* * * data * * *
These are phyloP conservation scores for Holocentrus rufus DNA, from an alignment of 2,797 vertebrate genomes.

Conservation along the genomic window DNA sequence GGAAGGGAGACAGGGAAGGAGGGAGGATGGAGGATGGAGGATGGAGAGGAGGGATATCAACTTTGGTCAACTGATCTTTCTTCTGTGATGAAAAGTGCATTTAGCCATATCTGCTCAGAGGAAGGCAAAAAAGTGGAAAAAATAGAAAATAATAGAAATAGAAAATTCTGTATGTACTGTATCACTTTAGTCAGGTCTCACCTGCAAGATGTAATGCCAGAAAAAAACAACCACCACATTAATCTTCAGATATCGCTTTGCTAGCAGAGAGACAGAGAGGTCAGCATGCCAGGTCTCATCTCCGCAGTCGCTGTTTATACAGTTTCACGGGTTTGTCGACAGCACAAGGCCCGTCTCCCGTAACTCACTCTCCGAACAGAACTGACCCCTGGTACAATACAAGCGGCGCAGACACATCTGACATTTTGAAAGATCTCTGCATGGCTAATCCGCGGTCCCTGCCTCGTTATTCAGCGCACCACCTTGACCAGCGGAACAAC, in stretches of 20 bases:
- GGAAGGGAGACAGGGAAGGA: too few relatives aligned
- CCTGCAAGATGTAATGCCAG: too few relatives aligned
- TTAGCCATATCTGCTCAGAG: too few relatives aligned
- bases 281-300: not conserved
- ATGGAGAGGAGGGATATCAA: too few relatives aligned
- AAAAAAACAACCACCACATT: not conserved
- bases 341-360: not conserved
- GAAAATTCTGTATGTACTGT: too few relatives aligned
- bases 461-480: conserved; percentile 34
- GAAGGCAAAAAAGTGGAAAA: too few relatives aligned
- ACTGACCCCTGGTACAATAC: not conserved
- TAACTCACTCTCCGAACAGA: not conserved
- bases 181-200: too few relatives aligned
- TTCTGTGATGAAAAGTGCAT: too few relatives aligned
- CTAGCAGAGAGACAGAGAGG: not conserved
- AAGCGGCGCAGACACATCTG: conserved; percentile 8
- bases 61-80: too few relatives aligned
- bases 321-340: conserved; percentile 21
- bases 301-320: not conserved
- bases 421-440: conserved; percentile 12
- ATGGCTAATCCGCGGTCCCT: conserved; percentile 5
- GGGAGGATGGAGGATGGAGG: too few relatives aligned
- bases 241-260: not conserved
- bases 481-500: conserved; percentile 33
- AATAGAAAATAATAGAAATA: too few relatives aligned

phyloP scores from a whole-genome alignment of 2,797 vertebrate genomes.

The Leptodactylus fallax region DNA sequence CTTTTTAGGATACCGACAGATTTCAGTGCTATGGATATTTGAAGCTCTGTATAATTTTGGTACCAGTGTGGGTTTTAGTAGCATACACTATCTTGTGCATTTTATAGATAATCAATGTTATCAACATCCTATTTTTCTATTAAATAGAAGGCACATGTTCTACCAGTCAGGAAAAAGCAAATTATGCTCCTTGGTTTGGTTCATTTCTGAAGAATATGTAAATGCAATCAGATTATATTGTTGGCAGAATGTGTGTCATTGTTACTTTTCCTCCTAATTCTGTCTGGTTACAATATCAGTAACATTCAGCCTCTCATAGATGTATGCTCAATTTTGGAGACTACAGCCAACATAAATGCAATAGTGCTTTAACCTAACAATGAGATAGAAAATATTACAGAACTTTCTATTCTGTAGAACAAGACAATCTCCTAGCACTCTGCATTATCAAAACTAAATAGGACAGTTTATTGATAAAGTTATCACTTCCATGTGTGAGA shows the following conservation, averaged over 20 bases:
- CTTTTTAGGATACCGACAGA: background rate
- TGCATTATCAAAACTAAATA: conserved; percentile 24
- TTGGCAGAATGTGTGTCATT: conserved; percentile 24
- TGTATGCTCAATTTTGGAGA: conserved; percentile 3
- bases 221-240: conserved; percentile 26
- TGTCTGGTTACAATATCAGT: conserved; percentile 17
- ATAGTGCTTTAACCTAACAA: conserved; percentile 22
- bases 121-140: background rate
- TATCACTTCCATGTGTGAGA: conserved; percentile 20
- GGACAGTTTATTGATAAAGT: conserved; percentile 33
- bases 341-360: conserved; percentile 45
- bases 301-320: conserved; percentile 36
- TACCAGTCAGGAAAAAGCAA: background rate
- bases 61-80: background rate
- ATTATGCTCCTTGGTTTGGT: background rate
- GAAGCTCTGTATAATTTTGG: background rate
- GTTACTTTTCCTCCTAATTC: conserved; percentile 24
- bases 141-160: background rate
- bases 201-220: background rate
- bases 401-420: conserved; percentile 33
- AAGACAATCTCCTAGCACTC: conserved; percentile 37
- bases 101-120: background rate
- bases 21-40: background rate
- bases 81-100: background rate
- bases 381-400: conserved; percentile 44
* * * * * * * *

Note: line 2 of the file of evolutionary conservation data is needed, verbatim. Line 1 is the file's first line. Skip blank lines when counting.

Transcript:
Conservation along the genomic window DNA sequence GGAAGGGAGACAGGGAAGGAGGGAGGATGGAGGATGGAGGATGGAGAGGAGGGATATCAACTTTGGTCAACTGATCTTTCTTCTGTGATGAAAAGTGCATTTAGCCATATCTGCTCAGAGGAAGGCAAAAAAGTGGAAAAAATAGAAAATAATAGAAATAGAAAATTCTGTATGTACTGTATCACTTTAGTCAGGTCTCACCTGCAAGATGTAATGCCAGAAAAAAACAACCACCACATTAATCTTCAGATATCGCTTTGCTAGCAGAGAGACAGAGAGGTCAGCATGCCAGGTCTCATCTCCGCAGTCGCTGTTTATACAGTTTCACGGGTTTGTCGACAGCACAAGGCCCGTCTCCCGTAACTCACTCTCCGAACAGAACTGACCCCTGGTACAATACAAGCGGCGCAGACACATCTGACATTTTGAAAGATCTCTGCATGGCTAATCCGCGGTCCCTGCCTCGTTATTCAGCGCACCACCTTGACCAGCGGAACAAC, in stretches of 20 bases: